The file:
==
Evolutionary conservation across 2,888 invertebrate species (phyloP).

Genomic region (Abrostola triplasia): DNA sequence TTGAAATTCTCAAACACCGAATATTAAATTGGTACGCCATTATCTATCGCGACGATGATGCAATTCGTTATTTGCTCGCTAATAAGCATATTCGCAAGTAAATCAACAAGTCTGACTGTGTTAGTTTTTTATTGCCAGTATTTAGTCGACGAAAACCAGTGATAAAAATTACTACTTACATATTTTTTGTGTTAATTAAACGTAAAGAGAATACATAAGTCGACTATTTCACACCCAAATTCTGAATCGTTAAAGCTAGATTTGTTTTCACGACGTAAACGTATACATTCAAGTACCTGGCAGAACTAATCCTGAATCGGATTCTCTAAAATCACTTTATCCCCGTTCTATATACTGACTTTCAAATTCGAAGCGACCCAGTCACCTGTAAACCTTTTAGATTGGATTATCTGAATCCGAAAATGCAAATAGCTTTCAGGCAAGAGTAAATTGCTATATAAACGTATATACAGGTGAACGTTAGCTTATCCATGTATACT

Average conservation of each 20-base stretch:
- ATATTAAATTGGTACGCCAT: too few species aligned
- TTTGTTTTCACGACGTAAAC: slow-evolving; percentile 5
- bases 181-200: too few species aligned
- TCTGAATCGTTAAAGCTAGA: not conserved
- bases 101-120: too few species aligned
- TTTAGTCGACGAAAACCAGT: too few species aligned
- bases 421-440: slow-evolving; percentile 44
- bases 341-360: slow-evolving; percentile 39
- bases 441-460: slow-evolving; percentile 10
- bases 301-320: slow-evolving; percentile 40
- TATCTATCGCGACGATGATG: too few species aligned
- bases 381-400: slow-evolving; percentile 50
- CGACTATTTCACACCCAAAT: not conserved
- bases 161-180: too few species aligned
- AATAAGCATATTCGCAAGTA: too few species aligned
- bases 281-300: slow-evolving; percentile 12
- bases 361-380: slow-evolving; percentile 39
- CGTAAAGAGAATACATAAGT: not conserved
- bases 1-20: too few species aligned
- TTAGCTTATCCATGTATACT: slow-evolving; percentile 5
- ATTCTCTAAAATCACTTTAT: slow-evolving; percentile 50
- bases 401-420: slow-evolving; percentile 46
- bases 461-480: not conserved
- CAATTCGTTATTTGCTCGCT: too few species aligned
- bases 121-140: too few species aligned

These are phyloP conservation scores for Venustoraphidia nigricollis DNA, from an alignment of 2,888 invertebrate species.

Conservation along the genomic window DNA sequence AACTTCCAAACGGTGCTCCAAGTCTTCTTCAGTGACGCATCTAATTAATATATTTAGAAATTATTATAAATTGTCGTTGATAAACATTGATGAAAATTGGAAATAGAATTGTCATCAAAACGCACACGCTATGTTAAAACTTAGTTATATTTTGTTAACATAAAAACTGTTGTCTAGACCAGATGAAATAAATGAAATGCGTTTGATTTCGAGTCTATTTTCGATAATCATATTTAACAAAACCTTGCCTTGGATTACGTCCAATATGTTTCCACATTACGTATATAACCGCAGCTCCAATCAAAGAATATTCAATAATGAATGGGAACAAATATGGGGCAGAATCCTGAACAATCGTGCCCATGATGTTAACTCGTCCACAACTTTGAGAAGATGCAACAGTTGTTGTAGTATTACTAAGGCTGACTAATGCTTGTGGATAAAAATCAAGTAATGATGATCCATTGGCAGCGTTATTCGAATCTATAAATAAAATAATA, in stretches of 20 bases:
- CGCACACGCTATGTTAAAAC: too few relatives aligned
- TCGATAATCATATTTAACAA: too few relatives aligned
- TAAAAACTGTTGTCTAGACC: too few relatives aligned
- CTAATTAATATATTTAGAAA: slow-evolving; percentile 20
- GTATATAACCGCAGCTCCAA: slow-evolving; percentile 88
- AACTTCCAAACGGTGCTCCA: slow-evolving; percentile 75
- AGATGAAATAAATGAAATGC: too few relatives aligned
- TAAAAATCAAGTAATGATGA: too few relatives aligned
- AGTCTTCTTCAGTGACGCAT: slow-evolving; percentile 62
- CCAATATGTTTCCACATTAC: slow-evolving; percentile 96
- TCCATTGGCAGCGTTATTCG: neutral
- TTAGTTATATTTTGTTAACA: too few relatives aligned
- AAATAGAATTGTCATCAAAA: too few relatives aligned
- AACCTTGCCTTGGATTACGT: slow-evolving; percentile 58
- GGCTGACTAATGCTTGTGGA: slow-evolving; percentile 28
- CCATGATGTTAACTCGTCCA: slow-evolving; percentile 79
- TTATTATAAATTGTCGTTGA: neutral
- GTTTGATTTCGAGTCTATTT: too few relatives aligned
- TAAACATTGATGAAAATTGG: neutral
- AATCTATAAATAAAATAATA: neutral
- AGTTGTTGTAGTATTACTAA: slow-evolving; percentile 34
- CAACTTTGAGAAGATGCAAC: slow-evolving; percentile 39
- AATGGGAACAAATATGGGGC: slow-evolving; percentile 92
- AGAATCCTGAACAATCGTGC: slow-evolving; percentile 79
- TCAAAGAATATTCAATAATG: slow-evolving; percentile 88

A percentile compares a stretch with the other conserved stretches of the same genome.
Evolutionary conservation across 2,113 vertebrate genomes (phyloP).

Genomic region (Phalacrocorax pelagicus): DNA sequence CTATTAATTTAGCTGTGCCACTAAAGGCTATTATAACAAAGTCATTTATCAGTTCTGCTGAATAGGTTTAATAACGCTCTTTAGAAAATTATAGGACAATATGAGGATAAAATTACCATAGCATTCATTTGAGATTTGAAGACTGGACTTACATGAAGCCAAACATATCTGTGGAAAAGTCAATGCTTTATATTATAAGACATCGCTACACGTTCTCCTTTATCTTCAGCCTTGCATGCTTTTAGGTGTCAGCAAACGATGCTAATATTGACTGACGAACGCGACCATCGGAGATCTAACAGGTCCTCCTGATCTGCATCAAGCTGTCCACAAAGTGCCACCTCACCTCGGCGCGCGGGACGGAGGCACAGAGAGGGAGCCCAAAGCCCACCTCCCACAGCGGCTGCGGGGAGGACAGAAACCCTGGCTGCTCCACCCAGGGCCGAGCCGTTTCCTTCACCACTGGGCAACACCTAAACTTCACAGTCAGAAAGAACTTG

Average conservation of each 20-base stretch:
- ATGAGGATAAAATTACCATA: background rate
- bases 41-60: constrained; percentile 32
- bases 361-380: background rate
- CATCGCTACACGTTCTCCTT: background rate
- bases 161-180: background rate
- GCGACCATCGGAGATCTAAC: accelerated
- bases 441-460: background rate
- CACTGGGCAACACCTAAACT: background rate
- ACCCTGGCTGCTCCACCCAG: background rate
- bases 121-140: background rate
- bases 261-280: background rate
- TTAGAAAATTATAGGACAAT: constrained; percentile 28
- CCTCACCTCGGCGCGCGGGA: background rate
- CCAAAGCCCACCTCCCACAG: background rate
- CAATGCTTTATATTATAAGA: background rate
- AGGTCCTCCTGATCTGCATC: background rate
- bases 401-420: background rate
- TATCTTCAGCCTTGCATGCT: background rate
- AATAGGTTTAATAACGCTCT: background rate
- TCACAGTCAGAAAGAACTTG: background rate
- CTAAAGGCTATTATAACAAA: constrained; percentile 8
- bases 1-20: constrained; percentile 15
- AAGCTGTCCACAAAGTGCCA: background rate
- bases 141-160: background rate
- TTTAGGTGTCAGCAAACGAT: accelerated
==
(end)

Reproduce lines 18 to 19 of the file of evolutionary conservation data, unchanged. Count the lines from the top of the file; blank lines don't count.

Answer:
- AATAAGCATATTCGCAAGTA: too few species aligned
- bases 281-300: slow-evolving; percentile 12